Will Electronic Logging Devices (ELDS) Lead to Safer Highways and Freeways?
Since 1938 commercial truck drivers have been required to keep driving records known as logs. These logs for truck and bus drivers are kept to track the driver’s on and off duty times along with other information. However, since 1938 these records have been kept via pen and paper. While many, if not most, commercial truck and bus drivers are honest in their record-keeping, these manually recorded logs are extremely difficult and in some cases nearly impossible to verify. Since truck drivers are typically paid by the mile and more miles means a higher paycheck, there is a significant incentive to doctor these or even risk driving without an adequate time log.
However, a lot has changed since 1938. Perhaps most apparently, computerized technology and the ability to automate tasks that once required a human mind has changed how the world operates. Unfortunately, the benefits of automated technology have not yet fully penetrated into the trucking industry. FMCSA rulemaking and a final rule for mandatory installation of ELDs in certain trucks and commercial vehicles are slated to go into effect in 2018.
Effects the ELD Mandate Will Have on Commercial Motor Vehicles & Their Operators
The effective date for the mandatory ELD Rule is February 16, 2016, which is, as specified in the rule, 60 days following its publication in the Federal Register. The rule then does not take effect for two years following this date until December 18, 2017. However, the rule will be implemented in phases. With this first period being known as the Awareness and Transition Phase. During this phase drivers and trucking companies may voluntary transition to ELDs but must take steps to prepare for the transition. During this initial period, drivers may continue to make use of any of the following driving log methods:
- Paper logs
- Logging software
- AOBRDS (Automatic On-Board Recording Devices)
- ELDs that are registered and approved on FMCSA’s website
From December 18, 2017, to December 16, 2019, the second phase, the Phased-In Compliance Phase, will occur. During this period commercial drivers who are already making use of AOBRDs (automatic onboard recording devices) before the official rule compliance date of December 18, 2017, may continue to use AOBRDs. If an AOBRD was not already installed, the driver must utilize a certified ELD.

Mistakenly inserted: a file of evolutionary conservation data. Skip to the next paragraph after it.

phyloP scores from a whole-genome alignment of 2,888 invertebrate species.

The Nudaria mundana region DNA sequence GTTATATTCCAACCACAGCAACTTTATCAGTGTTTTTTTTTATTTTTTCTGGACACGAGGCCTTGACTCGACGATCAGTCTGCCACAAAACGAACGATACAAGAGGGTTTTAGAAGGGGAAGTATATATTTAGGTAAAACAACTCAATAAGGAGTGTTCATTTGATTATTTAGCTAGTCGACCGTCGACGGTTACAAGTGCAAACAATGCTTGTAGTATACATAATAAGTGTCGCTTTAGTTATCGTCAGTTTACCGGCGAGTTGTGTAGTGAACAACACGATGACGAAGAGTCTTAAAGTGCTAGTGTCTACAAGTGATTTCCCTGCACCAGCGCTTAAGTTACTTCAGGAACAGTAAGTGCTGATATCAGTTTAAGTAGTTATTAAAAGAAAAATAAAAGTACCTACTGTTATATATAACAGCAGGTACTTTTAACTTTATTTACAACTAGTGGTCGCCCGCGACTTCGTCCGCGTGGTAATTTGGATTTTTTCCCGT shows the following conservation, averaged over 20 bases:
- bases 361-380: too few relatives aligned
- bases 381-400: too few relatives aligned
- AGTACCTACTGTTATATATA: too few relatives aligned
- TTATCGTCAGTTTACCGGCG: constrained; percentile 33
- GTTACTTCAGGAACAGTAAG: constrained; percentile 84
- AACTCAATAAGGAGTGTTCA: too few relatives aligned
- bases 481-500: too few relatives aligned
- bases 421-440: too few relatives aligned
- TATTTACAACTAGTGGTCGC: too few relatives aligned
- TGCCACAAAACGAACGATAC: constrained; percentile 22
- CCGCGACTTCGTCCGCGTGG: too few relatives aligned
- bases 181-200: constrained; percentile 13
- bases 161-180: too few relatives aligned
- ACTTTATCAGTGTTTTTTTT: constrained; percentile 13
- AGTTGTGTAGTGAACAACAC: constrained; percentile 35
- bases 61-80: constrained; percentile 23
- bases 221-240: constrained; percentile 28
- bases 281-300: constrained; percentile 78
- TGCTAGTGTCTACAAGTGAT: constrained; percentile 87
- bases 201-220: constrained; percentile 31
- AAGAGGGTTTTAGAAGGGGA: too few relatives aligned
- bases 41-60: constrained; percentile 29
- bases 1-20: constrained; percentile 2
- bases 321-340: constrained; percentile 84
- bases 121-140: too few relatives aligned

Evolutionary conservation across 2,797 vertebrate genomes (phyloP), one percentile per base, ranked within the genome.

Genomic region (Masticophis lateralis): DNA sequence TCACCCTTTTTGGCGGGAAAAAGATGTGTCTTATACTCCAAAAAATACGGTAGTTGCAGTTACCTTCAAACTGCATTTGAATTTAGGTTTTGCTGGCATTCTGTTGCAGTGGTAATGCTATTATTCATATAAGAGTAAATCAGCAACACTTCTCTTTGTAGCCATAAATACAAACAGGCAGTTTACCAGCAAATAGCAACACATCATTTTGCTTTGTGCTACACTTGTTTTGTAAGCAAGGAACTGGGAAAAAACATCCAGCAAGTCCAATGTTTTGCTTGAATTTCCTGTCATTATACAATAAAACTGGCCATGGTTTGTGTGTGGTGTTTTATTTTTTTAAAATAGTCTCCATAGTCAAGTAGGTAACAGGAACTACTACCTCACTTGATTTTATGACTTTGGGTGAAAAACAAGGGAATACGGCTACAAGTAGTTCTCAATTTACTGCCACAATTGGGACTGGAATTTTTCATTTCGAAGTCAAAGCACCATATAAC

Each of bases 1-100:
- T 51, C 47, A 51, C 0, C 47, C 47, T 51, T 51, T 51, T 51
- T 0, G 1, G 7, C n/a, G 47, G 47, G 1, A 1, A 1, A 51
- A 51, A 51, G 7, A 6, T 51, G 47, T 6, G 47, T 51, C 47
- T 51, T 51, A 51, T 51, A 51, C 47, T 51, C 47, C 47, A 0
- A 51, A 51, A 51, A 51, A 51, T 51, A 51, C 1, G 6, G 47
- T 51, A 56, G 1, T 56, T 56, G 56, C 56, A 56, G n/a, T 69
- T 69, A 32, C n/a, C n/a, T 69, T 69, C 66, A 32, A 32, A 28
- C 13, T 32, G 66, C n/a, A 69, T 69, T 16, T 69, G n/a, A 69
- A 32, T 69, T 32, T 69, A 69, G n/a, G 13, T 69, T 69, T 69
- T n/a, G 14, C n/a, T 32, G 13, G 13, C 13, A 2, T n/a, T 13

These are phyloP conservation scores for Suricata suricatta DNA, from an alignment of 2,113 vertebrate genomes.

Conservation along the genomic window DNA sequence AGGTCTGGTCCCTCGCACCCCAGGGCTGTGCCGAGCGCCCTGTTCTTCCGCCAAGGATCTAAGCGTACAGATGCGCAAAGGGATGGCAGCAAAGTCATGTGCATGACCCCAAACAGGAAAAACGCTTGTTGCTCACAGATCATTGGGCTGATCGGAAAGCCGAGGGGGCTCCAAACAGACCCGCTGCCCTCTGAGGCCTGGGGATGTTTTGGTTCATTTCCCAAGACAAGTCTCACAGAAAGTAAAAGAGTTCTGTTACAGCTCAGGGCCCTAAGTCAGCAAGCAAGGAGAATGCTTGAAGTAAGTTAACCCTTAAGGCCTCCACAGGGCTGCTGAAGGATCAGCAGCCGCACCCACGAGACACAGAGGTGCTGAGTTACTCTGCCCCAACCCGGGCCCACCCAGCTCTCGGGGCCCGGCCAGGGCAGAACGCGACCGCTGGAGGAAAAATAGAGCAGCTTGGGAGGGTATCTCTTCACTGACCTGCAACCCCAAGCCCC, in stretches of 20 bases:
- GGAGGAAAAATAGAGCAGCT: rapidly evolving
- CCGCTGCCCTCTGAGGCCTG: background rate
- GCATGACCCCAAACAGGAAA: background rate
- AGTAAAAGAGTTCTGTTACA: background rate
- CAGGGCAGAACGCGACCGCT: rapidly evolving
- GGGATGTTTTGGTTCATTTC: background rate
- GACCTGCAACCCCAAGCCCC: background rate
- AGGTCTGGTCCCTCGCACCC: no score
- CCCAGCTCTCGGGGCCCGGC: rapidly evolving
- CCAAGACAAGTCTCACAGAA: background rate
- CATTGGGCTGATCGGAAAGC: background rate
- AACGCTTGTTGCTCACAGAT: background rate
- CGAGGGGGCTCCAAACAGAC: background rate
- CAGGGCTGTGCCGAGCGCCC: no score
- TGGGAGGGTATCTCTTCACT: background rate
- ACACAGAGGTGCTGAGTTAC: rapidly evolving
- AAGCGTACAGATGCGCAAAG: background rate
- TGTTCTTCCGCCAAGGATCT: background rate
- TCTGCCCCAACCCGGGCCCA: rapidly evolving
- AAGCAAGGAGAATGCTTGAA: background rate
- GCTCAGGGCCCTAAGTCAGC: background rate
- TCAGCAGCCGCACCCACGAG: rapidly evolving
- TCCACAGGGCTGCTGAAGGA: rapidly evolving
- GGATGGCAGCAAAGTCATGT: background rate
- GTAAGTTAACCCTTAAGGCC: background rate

From December 17, 2019, on, all drivers are required to use a certified ELD.
Accidents and Reports from Iowa City Illustrate Continuing Debate Over ELDs
A recent KCRG-TV9 article concerning recent Iowa City-area commercial truck accidents highlights the problems presented by paper logging, but also explains some of the reservations truckers have regarding the switch to ELDs. The article states that in 2015, there were 995 semi-truck-involved crashes on Iowa’s interstate system. Reports from the Iowa State Police show that in 3 crashes producing 33 injuries and 3 fatalities, the truck drivers were at-fault for driving in excess of the speed limit of losing control of the semi.
Iowa State Trooper Jim Trainor who was interviewed for the article states that he estimates that up to 40 percent of truckers aren’t keeping accurate time in their log books. Thus, the implication is that many of these drivers are exceeding hours of service limits and perhaps driving while fatigued. Trainor states that “I’ve had guys before where they don’t even bother filling their log book out.”
While approximately 80 percent of truck drivers are still using paper logs to track their driving and hours of service, this is certain change significantly in anticipation Phased-In Compliance Phase starting in December 2017. While many argue that the ELDs will force truckers to abide by limits since they cannot be easily disabled without a record of the action, others dispute this assertion. Some belief that drivers may drive too fast and aggressively to cover ground during their on-duty windows. Others fear repercussions for being unable to locate truck stops and other legal places to park before their driving period expires.
Contact Our Truck Accident Lawyers If You Have Experienced a Severe Injury after a crash
However, it does seems that the logging devices are having a positive impact for at least some trucking companies. One firm interviewed for the article reported that “We thought we were safe when we were without the ELD’s, just on paper logs, but we became a much better company when we got on the ELD’s.” Thus, anecdotal evidence seems to suggest that ELDs will improve safety, but a more comprehensive view of the issue will probably not be available until sometime in later 2017 or early 2018.